How to fight the revolution…

Dan empire

The way people remember me from my performance at Judson in March 2012. Pic courtesy of Robert Chan.

Just posted the video of my performance on March 18 as part of the Occupy the Empty Space event at Judson Memorial Church in Greenwich Village. The play, How to stop the Empire while keeping your Day Job, has had some 9,000 views on Youtube as I write this. I’ve performed it ten times since March, and i will be performing at the Yippie Museum Cafe on June 29 at 7:30 PM.

The play’s genesis was not especially straightforward. In 2004 I was appalled that neither presidential candidate was willing to admit that the Iraq war was a clusterf*ck that we needed to leave quickly. John Kerry’s best promise was that he’d fight it ‘better’, whatever that means.  As someone who remembers the Winter Soldier movement, I was pretty certain that Kerry knew better but was being advised by the DLC clowns to go easy on criticism of this war. I looked over the portfolio of my writing, and nothing seemed to address the issue. So I put together a short monologue called How to Fight the Revolution while keeping your day job. It was far more focused on war spending and the politics of that time. I performed it a few times in 2005 and 2006, but no one seemed interested in it. The title especially seemed to put people off.

I started reconsidering the play after the Occupy movement started taking over Zuccotti Park.There was new energy in the air, and the idea that the US was an empire was no longer anathema to people. I did a serious rewrite in October of 2011 and I performed the current version of the play for the first time at an Occupy Brooklyn protest.  The stories in the play are largely true, but they didn’t all happen to me (as of today I have not done federal time).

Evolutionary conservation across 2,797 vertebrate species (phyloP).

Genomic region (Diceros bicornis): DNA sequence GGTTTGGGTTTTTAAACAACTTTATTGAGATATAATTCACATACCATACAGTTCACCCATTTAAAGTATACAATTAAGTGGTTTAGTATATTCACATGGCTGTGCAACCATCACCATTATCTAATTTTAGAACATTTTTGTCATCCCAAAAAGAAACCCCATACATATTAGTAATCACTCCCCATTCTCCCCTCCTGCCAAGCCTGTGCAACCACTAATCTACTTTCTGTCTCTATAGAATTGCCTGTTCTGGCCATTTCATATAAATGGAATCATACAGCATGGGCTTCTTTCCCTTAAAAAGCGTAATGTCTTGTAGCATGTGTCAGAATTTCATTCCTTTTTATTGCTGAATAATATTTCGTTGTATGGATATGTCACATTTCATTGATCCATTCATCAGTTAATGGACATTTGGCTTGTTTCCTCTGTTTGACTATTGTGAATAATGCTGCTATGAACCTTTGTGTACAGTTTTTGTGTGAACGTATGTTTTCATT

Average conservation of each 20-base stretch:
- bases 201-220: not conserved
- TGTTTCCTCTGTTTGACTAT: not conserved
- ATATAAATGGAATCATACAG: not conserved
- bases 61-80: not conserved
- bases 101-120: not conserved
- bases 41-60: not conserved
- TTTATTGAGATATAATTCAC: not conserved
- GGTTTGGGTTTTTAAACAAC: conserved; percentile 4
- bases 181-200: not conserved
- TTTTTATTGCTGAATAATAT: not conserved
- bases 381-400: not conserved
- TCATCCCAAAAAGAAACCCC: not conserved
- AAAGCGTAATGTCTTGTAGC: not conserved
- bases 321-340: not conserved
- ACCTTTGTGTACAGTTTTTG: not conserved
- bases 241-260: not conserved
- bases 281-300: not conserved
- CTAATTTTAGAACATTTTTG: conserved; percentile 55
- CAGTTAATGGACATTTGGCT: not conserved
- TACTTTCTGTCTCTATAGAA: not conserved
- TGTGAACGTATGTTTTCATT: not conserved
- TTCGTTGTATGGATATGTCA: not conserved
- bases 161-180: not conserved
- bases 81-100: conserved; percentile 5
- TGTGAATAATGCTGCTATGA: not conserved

So now you know.

I tour this play. If you want me to come someplace and yell at you for 35 minutes, you can contact me.


  1. Hi Dan,

    Your play actually comes off as a talk — so as one of your 9,000 viewing members, I am shocked to find out it is really a play — you mean the bit about you being sent to federal prison for 5 years for graffiti at Vanderburg Air Force base is not true/ not about you? The audience swooned when you said it in your performance, then you had them in the palm of your hands, including me. Now I find out you didn’t do federal time and that the awe is “Oh.”

    I am one to talk about fiction, as my book “The Reality Creators” is subtitled “A Work Of Fiction About What Is Really Going On In Our Lives,” however I have a long introduction discussing the work as fiction. Also, I have spent my career as a professionally trained theatre artist, and worked for 25 years in the business designing and producing large scale works, so I am a theatre person who’s had to wade through a lot of fiction and fact.

    I believe you need to explain to your audience, clearly, that your play is not made up of your personal experiences, but is perhaps that of others mixed in with yours: attributing things you did (which you did not) can cross the line from performing to lying, and it is the audience who decides which is which, never the actor or writer — you may think you are performing, while they may think you are lying.



    1. Christopher–one of the reasons I’m doing this blog is to clear up that question. I’ve met the individuals who’ve done the action in question (and paid with federal time for it). They desire their privacy and that’s okay by me. I’d always thought that my statement “My name is Jerry…today” puts the event in a different frame.

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